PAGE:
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315 Longitudinal study of blood pressure among children and adolescents with ADHD suggests high levels of stress and anxiety during the COVID-19 pandemic lockdown
  1. Michael Ogundele
  1. UK


Background The whole world is experiencing an unprecedented period of severe social disruption and economic downturn due to global spread of a rare new strain of Severe Acute Respiratory Syndrome (SARS) virus called Coronavirus. Children and Young people (CYP) are less likely to have severe symptoms from acute COVID-19 infections, but they are more prone to possible several adverse mental health outcomes. Social isolation (eg, marital status, number of close friends and relatives, religious or other group affiliations) is known to be a major cause of stress and risk factor for cardiovascular disease including elevated Blood Pressure (BP) and Heart rates (HR).

Objectives This study aimed to analyse the effect of the UK pandemic national lockdown on the cardiovascular health (CVH) of CYP with ADHD regularly followed up in a North West England Community Child Health Clinic. We compared the BP and HR measurements for the CYP before and after the COVID-19 pandemic lockdown (CPL) to assess its effects on their CVH.

Methods The CVH of 57 CYP with ADHD was prospectively studied during their clinic reviews, before and after the official commencement of the national UK lockdown on the 26th March 2020. Pre-Hypertension (PreHT)/Elevate BP (EBP) and Hypertension (HT) were defined using both the Great Britain reference charts (between 91st and 98th centile or above 98th centile for age) and the US-based recommendations (between 90th and 95th centile or above 95 percentile for gender, age and height) respectively. The centiles for HR measurements were derived from the published reference data from existing international studies of normal children. Student paired T-test was used for comparison of pre/post CPL BP/HR data.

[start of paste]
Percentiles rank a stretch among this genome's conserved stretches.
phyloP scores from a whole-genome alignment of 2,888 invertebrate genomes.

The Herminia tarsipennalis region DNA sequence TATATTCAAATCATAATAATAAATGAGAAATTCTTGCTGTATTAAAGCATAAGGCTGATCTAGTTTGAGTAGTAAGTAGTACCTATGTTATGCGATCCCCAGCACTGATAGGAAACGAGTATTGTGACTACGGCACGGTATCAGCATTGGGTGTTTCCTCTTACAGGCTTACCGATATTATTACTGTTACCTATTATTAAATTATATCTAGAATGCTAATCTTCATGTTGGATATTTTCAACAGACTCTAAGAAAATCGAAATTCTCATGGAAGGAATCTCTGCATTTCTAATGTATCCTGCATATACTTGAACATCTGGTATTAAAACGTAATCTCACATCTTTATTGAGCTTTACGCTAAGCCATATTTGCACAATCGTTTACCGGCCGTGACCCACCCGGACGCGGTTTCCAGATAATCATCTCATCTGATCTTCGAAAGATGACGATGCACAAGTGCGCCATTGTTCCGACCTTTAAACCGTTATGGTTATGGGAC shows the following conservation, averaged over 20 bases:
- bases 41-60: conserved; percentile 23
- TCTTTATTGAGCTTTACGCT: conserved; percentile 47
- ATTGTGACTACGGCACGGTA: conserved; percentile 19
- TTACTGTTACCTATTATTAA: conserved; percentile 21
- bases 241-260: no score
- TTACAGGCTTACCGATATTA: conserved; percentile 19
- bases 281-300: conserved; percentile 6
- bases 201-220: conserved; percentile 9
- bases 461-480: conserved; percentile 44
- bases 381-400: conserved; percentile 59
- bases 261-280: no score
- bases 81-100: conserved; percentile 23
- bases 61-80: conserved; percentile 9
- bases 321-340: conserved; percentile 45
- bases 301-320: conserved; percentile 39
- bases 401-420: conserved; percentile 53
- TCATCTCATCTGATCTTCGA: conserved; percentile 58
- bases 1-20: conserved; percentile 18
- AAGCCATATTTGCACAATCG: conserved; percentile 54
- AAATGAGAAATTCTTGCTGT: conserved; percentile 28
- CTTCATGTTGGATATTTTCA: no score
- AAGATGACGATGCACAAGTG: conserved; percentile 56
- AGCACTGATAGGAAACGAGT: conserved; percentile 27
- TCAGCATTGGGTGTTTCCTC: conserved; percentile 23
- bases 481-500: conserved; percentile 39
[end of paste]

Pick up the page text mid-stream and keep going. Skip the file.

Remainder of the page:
Results The clinical characteristics of CYP seen before and after the CPL were similar in terms of average age, number of co-morbidities, use of medications and gender distribution.

The HR, diastolic and systolic BP of all the CYP with ADHD significantly increased during the CPL (p<0.001). There was two- to four-fold increase in the number of the CYP with HT, PreHT/EBP measured after the CPL (figure 1). Diastolic BP elevation accounted for 89% to 100% of the abnormal BP measurements. This increase in measured BP and HR could not be attributed to any prescribed ADHD medications as the patients had been on the same medications and unchanged dosage for an average of more than 16 months, all within the lower range of normal doses.

There was statistically significant correlation between the elevated systolic and diastolic BP, and the number of weeks from the inception of the CPL.

All the CYP with elevated BP are being closely monitored in the clinic and at home. The elevated BP measurements have gradually resolved as the lockdown was eased and no long-term negative consequences have been observed.

Conclusions We conclude that the CPL was associated with transient and reversible increase in the BP and HR of CYP with background diagnosis of ADHD and other co-morbid neurodevelopmental disorders. This is probably an indication of the psychological distress associated with the pandemic affecting CYP, as also previously described for adults.

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